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state management/nginx machinery
- there's a fair amount of painful parsing code devoted to unpacking the key/value fields
in the Authorize header. i have to believe i'm just unaware of an nginx built-in of some
sort that will do this part for me. however the docs only led me to a string-level
representation of the header.
- there should be a directive letting you specify that only particular users in a realm may
log in. how to handle wildcards though; maybe "*" or "any"? "_" or "none"?
rfc 2617
- currently lacks backward compatibility with clients that don't provide `qop' fields in
the Authorize header. according to the rfc the server should work without it, but is it
worth supporting the less secure version of an already not-bulletproof authentication
scheme?
- should the 401 response also offer a basic auth option if that module is also enabled
for a given location block? is there a way for one module to read another's config to
detect the overlap? or is this a module-loading-order issue (c.f., the way the fancy_index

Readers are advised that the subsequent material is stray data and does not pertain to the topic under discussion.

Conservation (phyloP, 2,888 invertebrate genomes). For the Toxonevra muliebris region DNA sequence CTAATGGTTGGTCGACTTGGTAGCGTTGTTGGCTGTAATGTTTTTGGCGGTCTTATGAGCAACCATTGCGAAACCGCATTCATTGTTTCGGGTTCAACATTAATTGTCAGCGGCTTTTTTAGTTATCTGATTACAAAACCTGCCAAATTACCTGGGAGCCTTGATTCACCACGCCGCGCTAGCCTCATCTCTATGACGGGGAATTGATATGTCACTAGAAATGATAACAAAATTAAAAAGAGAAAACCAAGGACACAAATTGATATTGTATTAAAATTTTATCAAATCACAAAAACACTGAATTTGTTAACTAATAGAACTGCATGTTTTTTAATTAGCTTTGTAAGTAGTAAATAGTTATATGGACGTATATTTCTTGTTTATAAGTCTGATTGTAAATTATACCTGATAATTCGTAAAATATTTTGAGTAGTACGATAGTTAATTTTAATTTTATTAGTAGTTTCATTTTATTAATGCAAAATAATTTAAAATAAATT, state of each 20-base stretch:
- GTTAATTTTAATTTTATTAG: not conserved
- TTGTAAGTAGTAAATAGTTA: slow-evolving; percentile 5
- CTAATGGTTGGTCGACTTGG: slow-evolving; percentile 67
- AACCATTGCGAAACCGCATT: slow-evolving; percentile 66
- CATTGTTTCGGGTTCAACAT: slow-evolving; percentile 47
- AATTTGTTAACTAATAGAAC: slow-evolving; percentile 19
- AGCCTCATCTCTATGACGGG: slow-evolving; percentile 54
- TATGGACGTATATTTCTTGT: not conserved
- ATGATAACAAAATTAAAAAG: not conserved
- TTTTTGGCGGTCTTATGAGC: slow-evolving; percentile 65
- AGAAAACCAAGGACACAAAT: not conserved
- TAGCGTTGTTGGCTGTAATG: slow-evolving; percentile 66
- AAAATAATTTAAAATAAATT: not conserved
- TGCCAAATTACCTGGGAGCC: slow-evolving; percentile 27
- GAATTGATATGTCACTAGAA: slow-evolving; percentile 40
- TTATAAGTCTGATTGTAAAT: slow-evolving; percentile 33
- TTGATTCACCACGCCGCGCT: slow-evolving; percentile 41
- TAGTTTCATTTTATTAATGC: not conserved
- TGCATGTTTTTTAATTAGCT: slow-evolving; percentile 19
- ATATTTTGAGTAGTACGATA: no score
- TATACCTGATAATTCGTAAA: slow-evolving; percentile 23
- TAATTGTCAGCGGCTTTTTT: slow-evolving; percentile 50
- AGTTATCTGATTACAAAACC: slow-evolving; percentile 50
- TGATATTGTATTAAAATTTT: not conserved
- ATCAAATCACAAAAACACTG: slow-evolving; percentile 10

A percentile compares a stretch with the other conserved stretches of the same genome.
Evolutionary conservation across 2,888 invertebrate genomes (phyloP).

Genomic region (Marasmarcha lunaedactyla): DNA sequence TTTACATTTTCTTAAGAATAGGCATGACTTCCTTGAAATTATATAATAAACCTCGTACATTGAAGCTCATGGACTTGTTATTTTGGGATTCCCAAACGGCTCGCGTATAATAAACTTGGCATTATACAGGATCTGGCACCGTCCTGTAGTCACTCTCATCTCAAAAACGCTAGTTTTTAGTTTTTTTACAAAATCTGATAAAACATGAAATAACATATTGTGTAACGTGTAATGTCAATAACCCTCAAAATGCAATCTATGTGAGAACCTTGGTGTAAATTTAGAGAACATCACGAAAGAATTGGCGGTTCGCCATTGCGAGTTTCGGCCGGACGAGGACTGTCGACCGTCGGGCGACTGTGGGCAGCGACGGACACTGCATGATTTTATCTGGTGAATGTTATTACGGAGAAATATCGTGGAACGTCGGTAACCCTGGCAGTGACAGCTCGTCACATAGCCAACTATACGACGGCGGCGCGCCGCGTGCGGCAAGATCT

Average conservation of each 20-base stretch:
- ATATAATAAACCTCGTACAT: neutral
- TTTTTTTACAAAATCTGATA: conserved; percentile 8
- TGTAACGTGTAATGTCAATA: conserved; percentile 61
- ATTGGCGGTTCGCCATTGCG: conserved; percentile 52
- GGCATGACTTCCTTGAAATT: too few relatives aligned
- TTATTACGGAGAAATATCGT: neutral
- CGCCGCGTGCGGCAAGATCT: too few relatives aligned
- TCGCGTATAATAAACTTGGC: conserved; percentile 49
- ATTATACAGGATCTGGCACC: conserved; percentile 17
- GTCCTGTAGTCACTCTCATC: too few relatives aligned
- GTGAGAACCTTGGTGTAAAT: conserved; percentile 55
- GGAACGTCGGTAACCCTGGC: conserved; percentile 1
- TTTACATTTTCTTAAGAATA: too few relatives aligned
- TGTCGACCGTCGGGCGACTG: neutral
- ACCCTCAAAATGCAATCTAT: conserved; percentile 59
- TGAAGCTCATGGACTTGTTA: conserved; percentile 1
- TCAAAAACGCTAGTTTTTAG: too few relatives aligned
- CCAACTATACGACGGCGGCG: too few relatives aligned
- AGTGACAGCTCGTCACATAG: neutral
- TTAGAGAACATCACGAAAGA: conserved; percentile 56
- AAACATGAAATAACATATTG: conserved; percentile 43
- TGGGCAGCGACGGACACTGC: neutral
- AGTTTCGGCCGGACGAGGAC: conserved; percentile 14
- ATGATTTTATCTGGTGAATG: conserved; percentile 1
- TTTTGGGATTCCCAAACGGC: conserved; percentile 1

module inserts itself before the built-in autoindex module in its HTTP_MODULES config var)?
- the opaque field is not used when generating challenges, nor is it validated when included
in an authentication request. is this a significant omission? the spec makes it seem as
though it only exists as a convenience to stash state in, but i could believe some software
out there depends upon it...
- apparently (older?) versions of internet explorer don't obey the spec when dealing with
paths that contain a query string. the client should include the query in the url used
to compute the digest, but IE truncates it at the question mark. see ‘current browser
issues’ comment here for details: http://www.xiven.com/sourcecode/digestauthentication.php
general (in)security
- OOM conditions in the shm segment are not handled at all well at the moment leading to an
easy DOS attack (presuming the shm size is set low enough to be exhaustible within the timeout
+ expire interval). Valid nonces are added to the shm and expired seconds or minutes later.
Once the shm is full no new nonces can be remembered and all auth attempts will fail until
enough space has been claimed through expiration.
Resizing the shm at runtime is somewhat daunting so for the moment the ‘solution’ is to
make sure the shm size is at the upper end of the number of requests nginx could plausibly
serve within the expiration interval.